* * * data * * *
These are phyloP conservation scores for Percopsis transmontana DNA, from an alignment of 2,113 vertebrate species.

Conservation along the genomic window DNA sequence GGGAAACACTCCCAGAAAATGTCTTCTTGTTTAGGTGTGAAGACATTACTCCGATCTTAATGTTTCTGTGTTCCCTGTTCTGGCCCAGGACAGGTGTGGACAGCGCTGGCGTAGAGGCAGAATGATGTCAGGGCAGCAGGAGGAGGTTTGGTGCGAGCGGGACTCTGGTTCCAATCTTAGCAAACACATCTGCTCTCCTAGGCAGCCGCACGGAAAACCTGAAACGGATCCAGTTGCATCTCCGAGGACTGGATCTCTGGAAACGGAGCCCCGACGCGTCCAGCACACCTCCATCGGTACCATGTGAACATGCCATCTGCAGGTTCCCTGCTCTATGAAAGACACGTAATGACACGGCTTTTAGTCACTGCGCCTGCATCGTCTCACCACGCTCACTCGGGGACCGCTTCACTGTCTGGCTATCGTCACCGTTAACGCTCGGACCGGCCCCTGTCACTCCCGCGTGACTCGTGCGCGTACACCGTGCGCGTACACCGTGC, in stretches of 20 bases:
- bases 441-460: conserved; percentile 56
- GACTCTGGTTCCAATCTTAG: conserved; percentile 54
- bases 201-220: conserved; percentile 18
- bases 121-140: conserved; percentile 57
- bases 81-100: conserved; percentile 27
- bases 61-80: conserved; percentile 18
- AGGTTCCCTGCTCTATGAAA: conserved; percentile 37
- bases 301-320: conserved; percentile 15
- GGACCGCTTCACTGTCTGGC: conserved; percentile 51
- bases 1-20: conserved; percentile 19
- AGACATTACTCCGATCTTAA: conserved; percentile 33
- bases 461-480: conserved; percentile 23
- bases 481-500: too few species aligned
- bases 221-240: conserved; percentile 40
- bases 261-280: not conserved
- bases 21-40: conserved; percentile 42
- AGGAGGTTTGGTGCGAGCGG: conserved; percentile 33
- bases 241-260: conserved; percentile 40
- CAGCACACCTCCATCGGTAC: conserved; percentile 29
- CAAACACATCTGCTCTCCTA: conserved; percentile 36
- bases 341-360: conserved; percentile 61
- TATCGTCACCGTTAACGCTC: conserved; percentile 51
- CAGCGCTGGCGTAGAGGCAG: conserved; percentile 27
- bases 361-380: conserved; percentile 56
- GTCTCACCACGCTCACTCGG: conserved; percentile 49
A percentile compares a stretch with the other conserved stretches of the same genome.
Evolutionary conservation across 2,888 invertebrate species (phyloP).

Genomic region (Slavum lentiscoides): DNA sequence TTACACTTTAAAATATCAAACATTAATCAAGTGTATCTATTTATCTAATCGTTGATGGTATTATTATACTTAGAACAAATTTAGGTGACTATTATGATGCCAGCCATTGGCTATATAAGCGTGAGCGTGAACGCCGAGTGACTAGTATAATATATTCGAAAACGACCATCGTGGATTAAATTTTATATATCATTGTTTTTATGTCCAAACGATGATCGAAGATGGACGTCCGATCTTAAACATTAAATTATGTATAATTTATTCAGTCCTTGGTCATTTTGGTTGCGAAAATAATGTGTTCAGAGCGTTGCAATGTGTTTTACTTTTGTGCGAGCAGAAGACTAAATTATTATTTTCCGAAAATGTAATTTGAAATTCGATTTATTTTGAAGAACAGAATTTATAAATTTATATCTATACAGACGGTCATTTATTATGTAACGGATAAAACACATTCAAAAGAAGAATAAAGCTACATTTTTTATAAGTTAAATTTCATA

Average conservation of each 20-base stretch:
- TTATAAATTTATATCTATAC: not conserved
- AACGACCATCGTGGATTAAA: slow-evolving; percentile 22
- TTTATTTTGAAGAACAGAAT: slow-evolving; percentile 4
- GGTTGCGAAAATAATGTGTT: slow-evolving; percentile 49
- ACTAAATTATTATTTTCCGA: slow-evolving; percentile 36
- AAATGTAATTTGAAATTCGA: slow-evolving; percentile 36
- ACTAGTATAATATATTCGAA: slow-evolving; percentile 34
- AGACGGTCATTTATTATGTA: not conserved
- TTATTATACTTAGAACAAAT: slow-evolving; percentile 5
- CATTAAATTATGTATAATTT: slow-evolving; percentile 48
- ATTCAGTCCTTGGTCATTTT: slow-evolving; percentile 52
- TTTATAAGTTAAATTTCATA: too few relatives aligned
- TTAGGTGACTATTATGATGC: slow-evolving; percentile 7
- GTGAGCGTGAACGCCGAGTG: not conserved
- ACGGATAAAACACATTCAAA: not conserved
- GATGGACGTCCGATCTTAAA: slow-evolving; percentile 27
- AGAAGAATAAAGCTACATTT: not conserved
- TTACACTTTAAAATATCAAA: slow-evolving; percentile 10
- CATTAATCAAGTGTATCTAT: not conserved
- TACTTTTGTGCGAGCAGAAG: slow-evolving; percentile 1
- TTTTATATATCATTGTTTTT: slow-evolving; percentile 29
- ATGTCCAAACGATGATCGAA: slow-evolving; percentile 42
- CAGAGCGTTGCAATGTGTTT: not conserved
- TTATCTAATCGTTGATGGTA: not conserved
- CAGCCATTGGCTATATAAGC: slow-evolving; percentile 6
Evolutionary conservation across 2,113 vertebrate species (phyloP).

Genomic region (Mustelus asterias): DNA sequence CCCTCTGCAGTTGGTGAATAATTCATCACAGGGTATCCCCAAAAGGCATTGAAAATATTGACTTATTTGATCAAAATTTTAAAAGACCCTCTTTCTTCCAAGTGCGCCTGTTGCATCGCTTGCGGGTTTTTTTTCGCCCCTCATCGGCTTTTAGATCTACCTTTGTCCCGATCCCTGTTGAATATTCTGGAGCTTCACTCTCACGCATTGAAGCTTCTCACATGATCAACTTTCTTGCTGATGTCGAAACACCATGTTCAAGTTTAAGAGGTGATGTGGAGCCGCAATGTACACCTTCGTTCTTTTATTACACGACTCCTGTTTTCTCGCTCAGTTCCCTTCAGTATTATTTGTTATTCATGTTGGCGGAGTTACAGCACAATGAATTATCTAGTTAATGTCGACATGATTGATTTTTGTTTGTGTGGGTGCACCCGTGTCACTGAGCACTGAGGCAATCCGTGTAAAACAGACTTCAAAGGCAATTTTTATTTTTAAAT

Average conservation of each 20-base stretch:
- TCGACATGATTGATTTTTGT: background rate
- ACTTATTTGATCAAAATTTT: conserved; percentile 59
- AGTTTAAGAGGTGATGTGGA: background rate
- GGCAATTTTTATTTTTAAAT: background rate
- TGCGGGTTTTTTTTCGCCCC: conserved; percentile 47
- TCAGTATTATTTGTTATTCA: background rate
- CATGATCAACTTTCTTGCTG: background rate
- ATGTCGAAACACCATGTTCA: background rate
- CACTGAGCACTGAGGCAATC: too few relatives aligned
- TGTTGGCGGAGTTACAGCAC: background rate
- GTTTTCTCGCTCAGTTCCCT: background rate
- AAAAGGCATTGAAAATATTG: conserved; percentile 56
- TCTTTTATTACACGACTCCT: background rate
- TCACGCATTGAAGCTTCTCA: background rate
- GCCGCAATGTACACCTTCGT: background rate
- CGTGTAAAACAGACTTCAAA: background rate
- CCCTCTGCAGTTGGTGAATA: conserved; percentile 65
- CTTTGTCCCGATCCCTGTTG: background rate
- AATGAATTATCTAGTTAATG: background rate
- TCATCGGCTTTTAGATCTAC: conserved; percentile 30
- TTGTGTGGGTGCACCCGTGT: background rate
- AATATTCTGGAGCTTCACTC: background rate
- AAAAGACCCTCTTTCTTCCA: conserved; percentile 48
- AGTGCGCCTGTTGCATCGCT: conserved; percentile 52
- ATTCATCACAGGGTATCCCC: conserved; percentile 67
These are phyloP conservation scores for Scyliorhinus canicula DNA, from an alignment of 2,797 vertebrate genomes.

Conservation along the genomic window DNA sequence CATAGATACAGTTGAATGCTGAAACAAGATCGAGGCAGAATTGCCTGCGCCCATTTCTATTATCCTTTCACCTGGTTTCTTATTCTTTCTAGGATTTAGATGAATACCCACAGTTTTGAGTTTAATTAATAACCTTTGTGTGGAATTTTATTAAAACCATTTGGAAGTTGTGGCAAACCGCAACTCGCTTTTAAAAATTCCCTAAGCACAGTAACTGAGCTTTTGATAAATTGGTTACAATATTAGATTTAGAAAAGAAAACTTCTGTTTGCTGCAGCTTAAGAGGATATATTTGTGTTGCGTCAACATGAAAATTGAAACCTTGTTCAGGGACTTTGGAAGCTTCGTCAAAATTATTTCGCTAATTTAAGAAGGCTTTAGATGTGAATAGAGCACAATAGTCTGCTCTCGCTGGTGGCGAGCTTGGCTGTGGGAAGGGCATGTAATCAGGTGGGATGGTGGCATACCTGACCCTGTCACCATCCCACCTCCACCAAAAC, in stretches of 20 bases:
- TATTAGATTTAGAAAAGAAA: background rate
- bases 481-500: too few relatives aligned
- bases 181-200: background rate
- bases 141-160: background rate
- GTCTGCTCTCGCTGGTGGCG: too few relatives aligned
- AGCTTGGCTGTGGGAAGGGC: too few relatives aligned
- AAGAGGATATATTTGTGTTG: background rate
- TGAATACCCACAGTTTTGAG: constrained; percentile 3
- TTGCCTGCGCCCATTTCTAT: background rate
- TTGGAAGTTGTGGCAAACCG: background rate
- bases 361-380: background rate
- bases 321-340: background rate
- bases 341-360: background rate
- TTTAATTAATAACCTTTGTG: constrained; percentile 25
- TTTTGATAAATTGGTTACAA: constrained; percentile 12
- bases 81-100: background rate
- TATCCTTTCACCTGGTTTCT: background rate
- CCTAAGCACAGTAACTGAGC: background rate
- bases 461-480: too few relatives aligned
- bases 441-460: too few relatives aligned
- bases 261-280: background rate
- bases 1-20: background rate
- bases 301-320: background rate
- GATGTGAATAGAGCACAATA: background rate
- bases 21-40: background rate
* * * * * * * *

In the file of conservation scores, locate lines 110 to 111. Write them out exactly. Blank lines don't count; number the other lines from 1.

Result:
- GATGTGAATAGAGCACAATA: background rate
- bases 21-40: background rate